Acute Promyelocytic Leukemia: Risk Factors, Causes, Symptoms, Diagnosis, Treatment and Prognosis

It is characterized by abnormal promyelocyte proliferation, life-threatening coagulopathy, and chromosomal translocation.

Acute promyelocytic leukemia is a unique subtype of acute leukemia.

Acute promyelocytic leukemia is defined by its cytogenetic properties. More than 95% of cases are characterized by a balanced translocation between chromosome 17q21 and chromosome 15q22.

Risk factor’s

Age is not a significant factor, since there is a fairly constant rate of diagnosis in all age groups after 10 years. Acute promyelocytic leukemia affects both men and women.


In most cases, the causes of acute promyelocytic leukemia remain largely unknown, but are believed to be the result of damage to one or more of the genes that normally control blood cell development .

Factors that can put some people at higher risk include exposure to:

  • Before chemotherapy or radiation therapy, although the risk of developing acute promyelocytic leukemia after previous cancer treatment is rare.
  • Bone marrow disease People with previous bone marrow disease are at increased risk of developing acute promyelocytic leukemia. However, those with pre-existing bone marrow disorders develop acute myeloid leukemia .

There appears to be no increased risk of developing acute promyelocytic leukemia as a result of environmental or occupational hazards.


Most of the signs and symptoms of acute promyelocytic leukemia are also seen in acute myelogenous leukemia. These include the following:

  • Fatigue, weakness, and dyspnea related to anemia.
  • Bruising or bleeding caused by thrombocytopenia or coagulopathy.
  • Fever and infection related to leukopenia.
  • Low platelets (thrombocytopenia) leading to easy bleeding.
  • Elevated white blood cells (leukocytosis).

Most patients with acute promyelocytic leukemia have pancytopenia.

This type of leukemia has been associated with low levels of plasminogen, the alpha2-plasmin inhibitor, and the plasminogen activator 1 inhibitor found in fibrinolytic states.


Acute promyelocytic leukemia can be distinguished from other types of myelotic leukemia by microscopic examination of the blood film or a bone marrow aspirate or biopsy, in addition to finding the characteristic rearrangement.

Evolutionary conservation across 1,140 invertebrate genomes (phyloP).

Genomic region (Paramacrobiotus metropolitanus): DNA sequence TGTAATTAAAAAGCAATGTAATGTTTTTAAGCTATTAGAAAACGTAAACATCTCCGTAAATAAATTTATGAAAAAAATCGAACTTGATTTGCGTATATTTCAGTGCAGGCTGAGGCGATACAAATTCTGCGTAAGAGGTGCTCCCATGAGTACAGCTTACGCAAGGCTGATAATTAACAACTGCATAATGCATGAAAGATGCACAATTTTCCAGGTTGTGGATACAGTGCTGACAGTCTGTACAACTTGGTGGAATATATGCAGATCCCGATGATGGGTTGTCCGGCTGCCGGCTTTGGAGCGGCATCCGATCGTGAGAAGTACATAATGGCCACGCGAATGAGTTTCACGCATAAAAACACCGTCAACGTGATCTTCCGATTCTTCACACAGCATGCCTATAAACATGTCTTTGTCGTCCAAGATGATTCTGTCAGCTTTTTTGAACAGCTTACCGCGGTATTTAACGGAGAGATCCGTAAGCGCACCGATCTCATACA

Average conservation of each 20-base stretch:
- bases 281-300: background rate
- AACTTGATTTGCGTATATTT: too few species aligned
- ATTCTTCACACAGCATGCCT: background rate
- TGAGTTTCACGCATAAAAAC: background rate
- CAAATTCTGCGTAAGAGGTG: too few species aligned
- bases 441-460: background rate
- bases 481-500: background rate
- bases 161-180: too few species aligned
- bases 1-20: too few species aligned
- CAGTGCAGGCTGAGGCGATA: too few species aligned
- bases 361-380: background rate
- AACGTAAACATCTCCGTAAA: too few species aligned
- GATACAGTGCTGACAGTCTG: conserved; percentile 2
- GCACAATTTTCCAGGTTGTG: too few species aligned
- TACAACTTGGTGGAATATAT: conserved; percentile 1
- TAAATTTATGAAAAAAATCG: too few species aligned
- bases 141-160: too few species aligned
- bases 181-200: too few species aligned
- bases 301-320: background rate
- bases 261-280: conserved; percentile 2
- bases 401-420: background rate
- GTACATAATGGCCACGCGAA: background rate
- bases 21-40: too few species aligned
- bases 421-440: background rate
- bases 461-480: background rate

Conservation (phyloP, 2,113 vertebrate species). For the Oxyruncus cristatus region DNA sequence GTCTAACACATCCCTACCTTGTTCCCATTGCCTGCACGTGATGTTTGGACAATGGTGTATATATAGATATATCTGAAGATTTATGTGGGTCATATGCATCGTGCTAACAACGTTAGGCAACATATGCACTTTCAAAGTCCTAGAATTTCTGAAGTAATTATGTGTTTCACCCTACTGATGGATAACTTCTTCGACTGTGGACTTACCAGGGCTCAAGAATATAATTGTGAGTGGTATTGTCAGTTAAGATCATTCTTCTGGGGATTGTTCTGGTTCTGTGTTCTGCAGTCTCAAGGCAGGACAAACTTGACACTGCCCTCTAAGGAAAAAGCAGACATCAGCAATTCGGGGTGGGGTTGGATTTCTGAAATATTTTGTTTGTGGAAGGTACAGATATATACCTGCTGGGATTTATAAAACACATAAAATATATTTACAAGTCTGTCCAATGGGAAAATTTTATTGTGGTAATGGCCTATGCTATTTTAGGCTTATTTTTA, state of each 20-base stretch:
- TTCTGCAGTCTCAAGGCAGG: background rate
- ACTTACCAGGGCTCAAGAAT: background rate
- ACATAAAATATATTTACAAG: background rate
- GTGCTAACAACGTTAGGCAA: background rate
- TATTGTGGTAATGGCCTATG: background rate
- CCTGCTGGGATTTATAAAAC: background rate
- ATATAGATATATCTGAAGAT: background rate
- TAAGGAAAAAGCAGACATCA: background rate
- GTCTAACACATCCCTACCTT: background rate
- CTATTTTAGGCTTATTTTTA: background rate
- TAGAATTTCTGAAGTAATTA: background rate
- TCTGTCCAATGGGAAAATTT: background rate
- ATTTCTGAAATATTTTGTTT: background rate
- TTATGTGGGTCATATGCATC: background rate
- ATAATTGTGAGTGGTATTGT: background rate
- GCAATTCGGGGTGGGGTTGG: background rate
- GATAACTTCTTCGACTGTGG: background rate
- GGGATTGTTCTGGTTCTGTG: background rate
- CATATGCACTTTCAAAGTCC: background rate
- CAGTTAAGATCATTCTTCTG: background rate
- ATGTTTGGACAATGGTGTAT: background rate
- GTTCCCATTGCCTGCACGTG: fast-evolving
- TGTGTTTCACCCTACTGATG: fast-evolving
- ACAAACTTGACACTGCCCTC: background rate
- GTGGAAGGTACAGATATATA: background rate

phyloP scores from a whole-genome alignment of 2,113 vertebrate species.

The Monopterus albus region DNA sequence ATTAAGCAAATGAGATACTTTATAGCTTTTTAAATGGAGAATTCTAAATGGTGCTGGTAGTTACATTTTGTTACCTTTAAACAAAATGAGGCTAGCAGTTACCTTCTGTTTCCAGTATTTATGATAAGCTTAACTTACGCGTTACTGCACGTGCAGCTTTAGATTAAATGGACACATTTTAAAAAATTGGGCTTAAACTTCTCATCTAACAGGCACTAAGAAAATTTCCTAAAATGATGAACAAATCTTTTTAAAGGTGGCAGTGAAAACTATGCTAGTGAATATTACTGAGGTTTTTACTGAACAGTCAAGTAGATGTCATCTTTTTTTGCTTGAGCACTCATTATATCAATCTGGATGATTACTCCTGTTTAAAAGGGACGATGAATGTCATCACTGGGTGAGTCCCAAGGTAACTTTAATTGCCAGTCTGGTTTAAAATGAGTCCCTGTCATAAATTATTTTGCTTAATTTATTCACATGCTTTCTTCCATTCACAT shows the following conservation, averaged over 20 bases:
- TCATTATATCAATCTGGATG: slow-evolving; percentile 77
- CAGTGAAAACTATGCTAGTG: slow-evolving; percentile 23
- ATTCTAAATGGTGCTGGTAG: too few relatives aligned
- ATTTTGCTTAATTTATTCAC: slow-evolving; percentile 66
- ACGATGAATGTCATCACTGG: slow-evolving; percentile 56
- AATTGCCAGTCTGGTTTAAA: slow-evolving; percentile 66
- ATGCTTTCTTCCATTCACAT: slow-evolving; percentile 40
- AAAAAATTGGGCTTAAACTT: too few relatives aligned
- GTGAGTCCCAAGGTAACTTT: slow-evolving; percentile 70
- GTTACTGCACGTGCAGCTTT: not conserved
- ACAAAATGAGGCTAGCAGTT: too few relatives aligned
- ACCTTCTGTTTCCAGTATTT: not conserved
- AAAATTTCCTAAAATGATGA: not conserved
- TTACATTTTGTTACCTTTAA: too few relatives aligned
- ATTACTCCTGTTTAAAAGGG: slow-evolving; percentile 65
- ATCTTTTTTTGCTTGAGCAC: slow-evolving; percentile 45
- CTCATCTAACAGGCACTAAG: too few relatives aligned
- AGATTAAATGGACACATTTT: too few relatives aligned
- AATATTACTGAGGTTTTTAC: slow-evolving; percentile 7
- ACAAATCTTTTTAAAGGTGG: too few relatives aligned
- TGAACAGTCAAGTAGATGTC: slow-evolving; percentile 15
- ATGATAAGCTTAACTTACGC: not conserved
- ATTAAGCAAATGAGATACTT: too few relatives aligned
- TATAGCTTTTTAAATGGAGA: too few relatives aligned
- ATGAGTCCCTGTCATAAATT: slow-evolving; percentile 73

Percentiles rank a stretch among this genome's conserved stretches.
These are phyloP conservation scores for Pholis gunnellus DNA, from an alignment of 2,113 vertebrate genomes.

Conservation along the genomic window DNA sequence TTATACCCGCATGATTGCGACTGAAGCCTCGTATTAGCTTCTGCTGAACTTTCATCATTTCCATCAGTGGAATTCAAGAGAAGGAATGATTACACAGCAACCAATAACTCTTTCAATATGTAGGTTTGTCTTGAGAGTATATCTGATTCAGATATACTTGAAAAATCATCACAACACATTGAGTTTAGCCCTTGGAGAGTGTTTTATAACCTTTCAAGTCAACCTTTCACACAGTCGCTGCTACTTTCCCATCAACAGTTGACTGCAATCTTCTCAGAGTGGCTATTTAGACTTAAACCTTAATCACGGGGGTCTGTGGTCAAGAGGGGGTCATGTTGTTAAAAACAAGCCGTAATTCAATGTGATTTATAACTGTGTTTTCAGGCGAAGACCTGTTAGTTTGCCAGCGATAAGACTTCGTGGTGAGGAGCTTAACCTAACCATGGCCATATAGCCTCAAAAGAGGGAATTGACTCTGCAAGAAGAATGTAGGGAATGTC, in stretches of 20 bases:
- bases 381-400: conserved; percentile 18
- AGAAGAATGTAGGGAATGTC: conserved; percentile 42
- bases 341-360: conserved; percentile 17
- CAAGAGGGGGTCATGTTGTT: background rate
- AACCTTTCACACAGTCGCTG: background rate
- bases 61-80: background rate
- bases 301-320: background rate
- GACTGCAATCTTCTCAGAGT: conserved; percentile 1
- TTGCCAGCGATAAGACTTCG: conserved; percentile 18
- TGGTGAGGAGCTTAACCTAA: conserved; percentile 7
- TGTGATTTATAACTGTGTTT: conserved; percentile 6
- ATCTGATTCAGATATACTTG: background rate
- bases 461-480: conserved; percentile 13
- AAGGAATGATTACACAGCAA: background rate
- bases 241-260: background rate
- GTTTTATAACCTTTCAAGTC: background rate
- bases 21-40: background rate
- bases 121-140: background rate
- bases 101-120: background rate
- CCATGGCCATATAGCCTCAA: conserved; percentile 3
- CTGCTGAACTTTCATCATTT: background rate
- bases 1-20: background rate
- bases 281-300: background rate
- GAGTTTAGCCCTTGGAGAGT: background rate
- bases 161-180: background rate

Acute leukemia patients should be treated in centers staffed by specially trained doctors and nurses. The availability of supportive care, such as platelet transfusion therapy and a well-equipped laboratory is also crucial.

Given the frequent abrupt onset of acute promyelocytic leukemia and the risk of serious bleeding events, immediate administration of all-trans retinoic acid and / or arsenic trioxide and supportive therapy is indicated to avoid death.

The treatment of this type of leukemia has three phases:

  • Induction
  • Consolidation
  • Maintenance.


The treatment of most cases of acute promyelocytic leukemia differs from the usual myelotic leukemia treatment.

Initial treatment includes the non-chemotherapeutic drug, which is most often combined with an anthracycline chemotherapy drug, sometimes also with the chemo drug cytarabine.


As with other subtypes of myelotic leukemia, patients with acute promyelocytic leukemia receive post-remission treatment. Which medications are used depends on what was given for induction. Some of the options include:

  • An anthracycline together with total all-trans retinoic acid for a few cycles (sometimes different anthracyclines are used in different cycles)
  • An anthracycline plus cytarabine for at least 2 cycles.
  • Arsenic trioxide for 2 cycles (for about 2½ months), then total trans-retinoic acid plus an anthracycline for 2 cycles.
  • Total transretinoic acid plus arsenic trioxide over several cycles.


For some patients, consolidation may be followed by maintenance therapy with all-trans retinoic acid for at least one year. Sometimes low doses of the chemotherapy drugs 6-mercaptopurine and methotrexate are also given .


Unlike most leukemias, acute promyelocytic leukemia has a very good prognosis, with long-term survival rates of up to 90% after treatment.

However, the incidence of early death remains high, with 29% of patients with acute promyelocytic leukemia dying within 30 days of their diagnosis; in 35% of these early deaths, the patient never received total all-trans retinoic acid.

The most common causes of early death in acute promyelocytic leukemia are hemorrhage, differentiation syndrome, and infection.

The following have also been identified as risk factors for early death:

  • Increased serum creatinine level.
  • Advanced age.
  • Male.
  • Elevated fibrinogen level.